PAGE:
Are payments received from a medical study taxable?
Taxpayer Says: The payments were compensation received on account of physical illness or physical sickness, and are excludable from gross income.
Internal Revenue Service Says: The exclusion does not apply, and the payments are taxable income.
From Internal Revenue Code Section 61(a): Gross income includes all income from whatever source derived unless otherwise excluded by the Internal Revenue Code.
From Internal Revenue Code Section 104: COMPENSATION FOR INJURIES OR SICKNESS. (a) In General.–Except in the case of amounts attributable to (relating to medical, etc., expenses) for any prior taxable year, gross income does not include– * * * * * * * (2) the amount of any damages (other than punitive damages) received (whether by suit or agreement and whether as lump sums or as periodic payments) on account of personal physical injuries or physical sickness;
From Commissioner v. Schleier, 515 U.S. at 336-337: In interpreting section 104(a)(2), the Supreme Court has held that damages are excludable from gross income where a taxpayer proves (1) the underlying cause of action giving rise to the recovery is based on tort or tort type rights, and (2) the damages were received on account of personal injuries or sickness.
THE CAUSE OF THE DISPUTE
In the tax code, gross income is an inclusive term, and you can generally only exclude compensation or other income from your tax return if the income in question is specifically mentioned in Sections 101-140 of the code. Those sections include death benefits, gifts and inheritances, and compensation for injuries or sickness.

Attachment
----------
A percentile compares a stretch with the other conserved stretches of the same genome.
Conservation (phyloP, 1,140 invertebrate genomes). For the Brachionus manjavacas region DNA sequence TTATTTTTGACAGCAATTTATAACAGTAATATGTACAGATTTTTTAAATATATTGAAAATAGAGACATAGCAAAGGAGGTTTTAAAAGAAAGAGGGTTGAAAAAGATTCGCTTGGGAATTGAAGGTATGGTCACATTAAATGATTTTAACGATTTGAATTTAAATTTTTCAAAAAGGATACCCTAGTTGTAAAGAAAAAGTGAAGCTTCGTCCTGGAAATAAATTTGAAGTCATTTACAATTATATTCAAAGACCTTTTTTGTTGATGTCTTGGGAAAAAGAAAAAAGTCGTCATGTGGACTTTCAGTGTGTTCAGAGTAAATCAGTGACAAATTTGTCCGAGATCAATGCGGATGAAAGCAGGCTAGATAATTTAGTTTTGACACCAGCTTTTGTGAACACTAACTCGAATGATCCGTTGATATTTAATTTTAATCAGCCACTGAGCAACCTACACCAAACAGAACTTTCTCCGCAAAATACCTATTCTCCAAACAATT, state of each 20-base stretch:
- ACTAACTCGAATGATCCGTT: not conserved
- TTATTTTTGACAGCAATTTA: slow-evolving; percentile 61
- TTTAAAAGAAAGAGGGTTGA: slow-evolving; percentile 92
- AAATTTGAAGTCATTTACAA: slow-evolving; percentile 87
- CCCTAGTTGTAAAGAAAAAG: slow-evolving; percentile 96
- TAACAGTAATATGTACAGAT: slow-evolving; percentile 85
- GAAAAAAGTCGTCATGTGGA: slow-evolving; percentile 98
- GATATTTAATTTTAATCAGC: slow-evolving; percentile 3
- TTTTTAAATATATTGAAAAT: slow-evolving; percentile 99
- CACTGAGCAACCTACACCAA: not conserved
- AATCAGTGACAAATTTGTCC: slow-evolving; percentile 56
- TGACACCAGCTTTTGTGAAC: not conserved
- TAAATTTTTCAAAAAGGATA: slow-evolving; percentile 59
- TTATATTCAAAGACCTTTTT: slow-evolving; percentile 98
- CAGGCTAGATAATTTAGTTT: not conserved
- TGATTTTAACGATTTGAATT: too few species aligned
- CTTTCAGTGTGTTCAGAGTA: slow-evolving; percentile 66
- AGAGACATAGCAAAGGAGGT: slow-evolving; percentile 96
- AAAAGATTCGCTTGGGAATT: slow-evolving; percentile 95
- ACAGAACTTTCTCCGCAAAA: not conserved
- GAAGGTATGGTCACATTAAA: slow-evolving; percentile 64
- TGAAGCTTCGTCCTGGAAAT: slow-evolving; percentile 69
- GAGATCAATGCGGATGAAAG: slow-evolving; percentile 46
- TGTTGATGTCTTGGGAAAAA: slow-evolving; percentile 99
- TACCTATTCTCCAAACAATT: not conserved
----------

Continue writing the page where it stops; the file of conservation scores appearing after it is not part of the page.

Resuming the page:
In this case, the taxpayer had suffered from gout for years. He entered into a contract with a biopharmaceutical company to participate in a gout research study. For his participation, he received $5,550 from the company, which was reported to him and the IRS on Form 1099-MISC, Miscellaneous Income.
The taxpayer did not report the income on his original tax return. He argues the payment is not taxable income because it was received in connection with his sickness, and it is therefore excludable under the exception to the general rule.
On audit, and after requesting and not receiving a copy of the contract, the IRS said the income was taxable.
WHAT WOULD YOU DECIDE?
Make your selection, then see “The Court’s Decision” below for a full explanation
THE COURT’S DECISION
HL Carpenter, an experienced investor and a CPA, specializes in reader friendly articles on taxes and investing for individuals and small businesses, and publishes two newsletters: Taxing Lessons and Top Drawer Ink. Visit TaxingLessons.com and HLCarpenter.com.
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